• Complete an incident report and forward pictures to your supervisor, corporate office and insurance agent.
  • Notify staff and corporate of the situation.
  • Assist all staff, especially those with disabilities and special needs, walking down stairs, entering small spaces or leaving the facility.
  • Ensure you have the following items available: cellphones, smartphones, tablets, laptops, battery operated handheld radio(s), flashlights, cameras, additional chargers and batteries, water, food, first aid supplies and additional items from your disaster supply list.
  • Check local emergency broadcast radio for information regarding the tornado and subsequent storms.

When inspecting your property, make sure to avoid all areas with exposed electrical circuits or submerged power lines and electrical appliances until the power has been cut. Also, watch for gas lines, electrical lines or flammable materials. Limit use of cellphones, laptops and hand-held radios to preserve battery life.

You may need to contact the following groups after a tornado:

  • Emergency services, such as the fire department, gas and electric companies, as necessary based on the review of the property.
  • A security company if there is sufficient damage to the property to arrange for surveillance. Instruct them to assist in directing emergency vehicles into the area and supply a list of approved employees to reduce the possibility of looters.
  • Local hospitals regarding injured staff and keep a log of all calls.
  • Your corporate office and insurance carrier to verbally report damage so that an adjuster can be sent to the site.
  • Vendors, such as cleaning services, biohazard companies, electricians or plumbers, to help reduce further damage to the property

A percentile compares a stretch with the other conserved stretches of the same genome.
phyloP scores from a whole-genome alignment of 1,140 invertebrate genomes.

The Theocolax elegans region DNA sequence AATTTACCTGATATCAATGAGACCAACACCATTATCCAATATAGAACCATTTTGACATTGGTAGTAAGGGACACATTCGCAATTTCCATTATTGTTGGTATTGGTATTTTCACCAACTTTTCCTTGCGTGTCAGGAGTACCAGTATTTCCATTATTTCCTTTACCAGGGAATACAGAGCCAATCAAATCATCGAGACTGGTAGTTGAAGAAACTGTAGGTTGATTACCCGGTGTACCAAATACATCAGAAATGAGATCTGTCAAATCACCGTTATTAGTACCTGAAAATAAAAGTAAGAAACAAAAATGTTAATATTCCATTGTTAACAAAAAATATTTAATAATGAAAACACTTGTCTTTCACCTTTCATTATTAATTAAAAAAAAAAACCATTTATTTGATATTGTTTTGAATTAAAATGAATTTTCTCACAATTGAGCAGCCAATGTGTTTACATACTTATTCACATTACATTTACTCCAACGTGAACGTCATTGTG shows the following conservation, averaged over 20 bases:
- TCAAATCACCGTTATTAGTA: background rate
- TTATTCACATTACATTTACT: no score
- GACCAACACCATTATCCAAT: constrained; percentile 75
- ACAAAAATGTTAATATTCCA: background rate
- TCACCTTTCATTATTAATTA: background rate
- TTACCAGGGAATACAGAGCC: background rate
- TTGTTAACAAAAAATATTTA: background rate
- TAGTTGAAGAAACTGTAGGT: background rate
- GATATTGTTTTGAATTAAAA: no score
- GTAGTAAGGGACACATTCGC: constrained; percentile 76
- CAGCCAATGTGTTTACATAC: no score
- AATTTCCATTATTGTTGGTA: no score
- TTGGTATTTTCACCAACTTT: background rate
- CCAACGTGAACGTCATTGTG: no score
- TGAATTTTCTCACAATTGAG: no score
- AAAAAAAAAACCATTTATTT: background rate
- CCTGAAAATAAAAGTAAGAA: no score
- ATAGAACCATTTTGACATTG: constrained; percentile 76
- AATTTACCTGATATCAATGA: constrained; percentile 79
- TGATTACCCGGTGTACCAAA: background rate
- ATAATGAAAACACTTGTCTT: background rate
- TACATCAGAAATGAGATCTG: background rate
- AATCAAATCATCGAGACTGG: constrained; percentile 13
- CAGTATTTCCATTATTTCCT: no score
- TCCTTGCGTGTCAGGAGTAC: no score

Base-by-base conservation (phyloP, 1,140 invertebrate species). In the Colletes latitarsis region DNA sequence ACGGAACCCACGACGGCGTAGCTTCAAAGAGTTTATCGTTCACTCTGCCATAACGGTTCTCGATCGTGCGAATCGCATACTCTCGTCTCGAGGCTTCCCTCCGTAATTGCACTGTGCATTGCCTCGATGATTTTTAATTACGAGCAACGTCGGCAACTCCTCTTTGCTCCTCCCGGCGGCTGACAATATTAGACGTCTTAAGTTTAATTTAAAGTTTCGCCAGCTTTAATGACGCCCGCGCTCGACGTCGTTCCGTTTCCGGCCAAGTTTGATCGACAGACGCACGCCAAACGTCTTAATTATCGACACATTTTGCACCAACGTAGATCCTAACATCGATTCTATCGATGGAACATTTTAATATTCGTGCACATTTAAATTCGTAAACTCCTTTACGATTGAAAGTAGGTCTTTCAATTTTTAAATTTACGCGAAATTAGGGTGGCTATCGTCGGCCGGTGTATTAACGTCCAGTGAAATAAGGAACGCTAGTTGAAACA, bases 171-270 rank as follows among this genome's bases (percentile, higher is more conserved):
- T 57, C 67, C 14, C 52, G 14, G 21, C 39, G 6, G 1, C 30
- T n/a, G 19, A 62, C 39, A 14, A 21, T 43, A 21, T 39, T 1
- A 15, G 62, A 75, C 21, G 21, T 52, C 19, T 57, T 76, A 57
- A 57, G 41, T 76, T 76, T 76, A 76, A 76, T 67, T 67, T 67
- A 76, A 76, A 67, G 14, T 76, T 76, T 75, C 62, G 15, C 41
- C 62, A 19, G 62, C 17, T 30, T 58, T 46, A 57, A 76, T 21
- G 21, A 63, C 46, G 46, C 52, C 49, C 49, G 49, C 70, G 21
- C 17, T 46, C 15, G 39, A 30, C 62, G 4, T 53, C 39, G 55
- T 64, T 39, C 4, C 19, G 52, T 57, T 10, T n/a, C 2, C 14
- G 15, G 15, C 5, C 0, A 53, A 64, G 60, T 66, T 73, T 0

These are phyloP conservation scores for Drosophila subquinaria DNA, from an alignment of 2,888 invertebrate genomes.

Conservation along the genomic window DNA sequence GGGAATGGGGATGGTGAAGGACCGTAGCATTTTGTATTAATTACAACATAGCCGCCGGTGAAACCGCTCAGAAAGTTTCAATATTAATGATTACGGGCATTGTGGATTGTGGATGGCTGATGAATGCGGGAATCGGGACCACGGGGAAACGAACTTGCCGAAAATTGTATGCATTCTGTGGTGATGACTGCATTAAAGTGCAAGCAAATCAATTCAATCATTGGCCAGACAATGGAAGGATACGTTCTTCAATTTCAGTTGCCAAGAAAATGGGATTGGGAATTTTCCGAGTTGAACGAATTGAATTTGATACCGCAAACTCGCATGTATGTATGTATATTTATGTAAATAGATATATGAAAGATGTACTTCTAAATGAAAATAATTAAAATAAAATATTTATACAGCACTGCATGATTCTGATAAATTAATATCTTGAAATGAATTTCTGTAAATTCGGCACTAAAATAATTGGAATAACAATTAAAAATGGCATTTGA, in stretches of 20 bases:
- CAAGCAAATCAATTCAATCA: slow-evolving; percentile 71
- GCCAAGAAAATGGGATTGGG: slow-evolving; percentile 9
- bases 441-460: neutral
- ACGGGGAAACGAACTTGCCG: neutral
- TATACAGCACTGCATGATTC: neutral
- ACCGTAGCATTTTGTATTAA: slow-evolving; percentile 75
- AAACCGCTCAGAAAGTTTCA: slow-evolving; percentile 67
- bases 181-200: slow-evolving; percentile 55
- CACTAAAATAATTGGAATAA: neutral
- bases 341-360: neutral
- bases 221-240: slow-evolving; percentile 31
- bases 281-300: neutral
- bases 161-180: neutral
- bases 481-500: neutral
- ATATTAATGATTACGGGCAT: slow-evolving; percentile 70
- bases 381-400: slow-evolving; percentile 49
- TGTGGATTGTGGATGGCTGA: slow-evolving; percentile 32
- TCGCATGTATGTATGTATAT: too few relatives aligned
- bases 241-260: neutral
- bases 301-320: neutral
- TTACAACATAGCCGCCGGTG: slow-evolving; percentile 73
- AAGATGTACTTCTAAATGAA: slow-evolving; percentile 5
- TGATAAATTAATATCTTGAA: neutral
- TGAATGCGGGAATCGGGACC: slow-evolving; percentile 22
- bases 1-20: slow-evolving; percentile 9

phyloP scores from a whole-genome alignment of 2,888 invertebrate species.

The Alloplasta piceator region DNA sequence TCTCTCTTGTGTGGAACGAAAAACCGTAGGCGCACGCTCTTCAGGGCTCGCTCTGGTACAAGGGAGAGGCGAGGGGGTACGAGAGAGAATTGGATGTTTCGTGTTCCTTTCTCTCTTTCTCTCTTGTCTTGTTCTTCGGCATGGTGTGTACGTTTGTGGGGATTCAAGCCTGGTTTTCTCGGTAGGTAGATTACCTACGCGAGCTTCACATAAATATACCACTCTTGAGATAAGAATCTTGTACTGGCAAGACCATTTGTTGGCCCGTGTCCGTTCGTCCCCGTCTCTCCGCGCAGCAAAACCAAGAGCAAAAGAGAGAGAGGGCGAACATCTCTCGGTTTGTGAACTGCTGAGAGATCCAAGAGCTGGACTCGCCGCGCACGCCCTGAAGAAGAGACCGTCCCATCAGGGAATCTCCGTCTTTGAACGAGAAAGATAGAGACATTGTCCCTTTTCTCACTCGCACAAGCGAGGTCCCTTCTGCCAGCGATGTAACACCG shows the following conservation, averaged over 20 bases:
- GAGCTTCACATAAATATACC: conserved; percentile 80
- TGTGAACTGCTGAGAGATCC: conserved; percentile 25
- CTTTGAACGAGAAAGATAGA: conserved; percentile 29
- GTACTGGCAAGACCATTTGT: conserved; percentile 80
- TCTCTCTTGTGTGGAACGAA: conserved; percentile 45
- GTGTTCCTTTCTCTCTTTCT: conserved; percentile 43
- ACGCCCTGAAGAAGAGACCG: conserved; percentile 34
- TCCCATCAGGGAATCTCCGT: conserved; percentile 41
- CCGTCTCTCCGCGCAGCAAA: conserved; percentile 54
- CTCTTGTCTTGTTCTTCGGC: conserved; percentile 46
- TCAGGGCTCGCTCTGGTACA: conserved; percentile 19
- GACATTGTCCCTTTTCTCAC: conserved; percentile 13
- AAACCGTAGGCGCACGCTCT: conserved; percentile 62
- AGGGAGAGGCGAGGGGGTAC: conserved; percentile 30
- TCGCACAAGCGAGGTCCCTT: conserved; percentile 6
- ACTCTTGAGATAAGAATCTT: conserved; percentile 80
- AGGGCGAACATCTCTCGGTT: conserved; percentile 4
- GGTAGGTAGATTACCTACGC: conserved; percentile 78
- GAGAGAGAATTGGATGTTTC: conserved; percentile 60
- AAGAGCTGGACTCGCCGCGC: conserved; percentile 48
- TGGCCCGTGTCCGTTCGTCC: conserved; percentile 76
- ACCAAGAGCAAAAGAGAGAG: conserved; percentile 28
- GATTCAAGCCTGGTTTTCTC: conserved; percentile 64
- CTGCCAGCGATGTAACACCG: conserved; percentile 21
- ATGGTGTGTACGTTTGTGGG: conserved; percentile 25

Filing a Commercial Insurance Claim due to Tornado Damage

Once your local agencies or emergency personnel has said it’s safe to return to your business, you can begin your post-tornado recovery measures. Examine your property and complete your Preliminary Damage Assessment Report with pictures or video of the damage and property, a facility inspection and inspection to the foundations for cracks and other significant damage. You may also bring your Business Interruption and Extra Expense Claims list to determine insurance coverage and business operations impacts.

It’s important that your Gallagher claims handler receives this information as quickly as possible. Also make sure to maintain an up-to-date Policy and Claim Reporting Information Directory, should such an event occur.

Claims Reporting Reference Guide

Coverage FAQs and forms to help your claims process.

Download Claims Guide

Find your Insurance Carrier

Use our Commercial Claims Contact List to find phone numbers and email addresses of your insurance carrier.

View Claims Contacts

Starting a Commercial Insurance Claim due to Tornado Damage

In order for a commercial insurance claim to be initiated and an investigation to begin, you must provide your claims handler with as much detail as possible. The following is recommended:

Claims Process for Commercial Insurance: What to Expect

Throughout the claim investigation process, you may have various coverage-related questions. Please reach out to your Gallagher advisor with specific policy and claim questions. During this high-volume claim reporting period, you should anticipate the following:

  • The adjuster assignment and initial contact may take some time. Some insurers may use adjusters under contact rather than staff adjusters, so the adjuster’s contact information may appear different than expected.
  • Access to the affected areas may be limited for some time after the storm clears.
  • Competition for labor and materials may be high, which could impact the timeframe and costs associated with repair and remediation.
  • Work closely with your adjuster. If you have questions regarding the resolution process, your Gallagher advisor is here to assist and ensure you are in control of the claim progress.

Your policy and insurance company’s website will contain important information about how to handle claims and manage losses. To summarize your policy details, use our Policy and Claim Reporting Information Directory.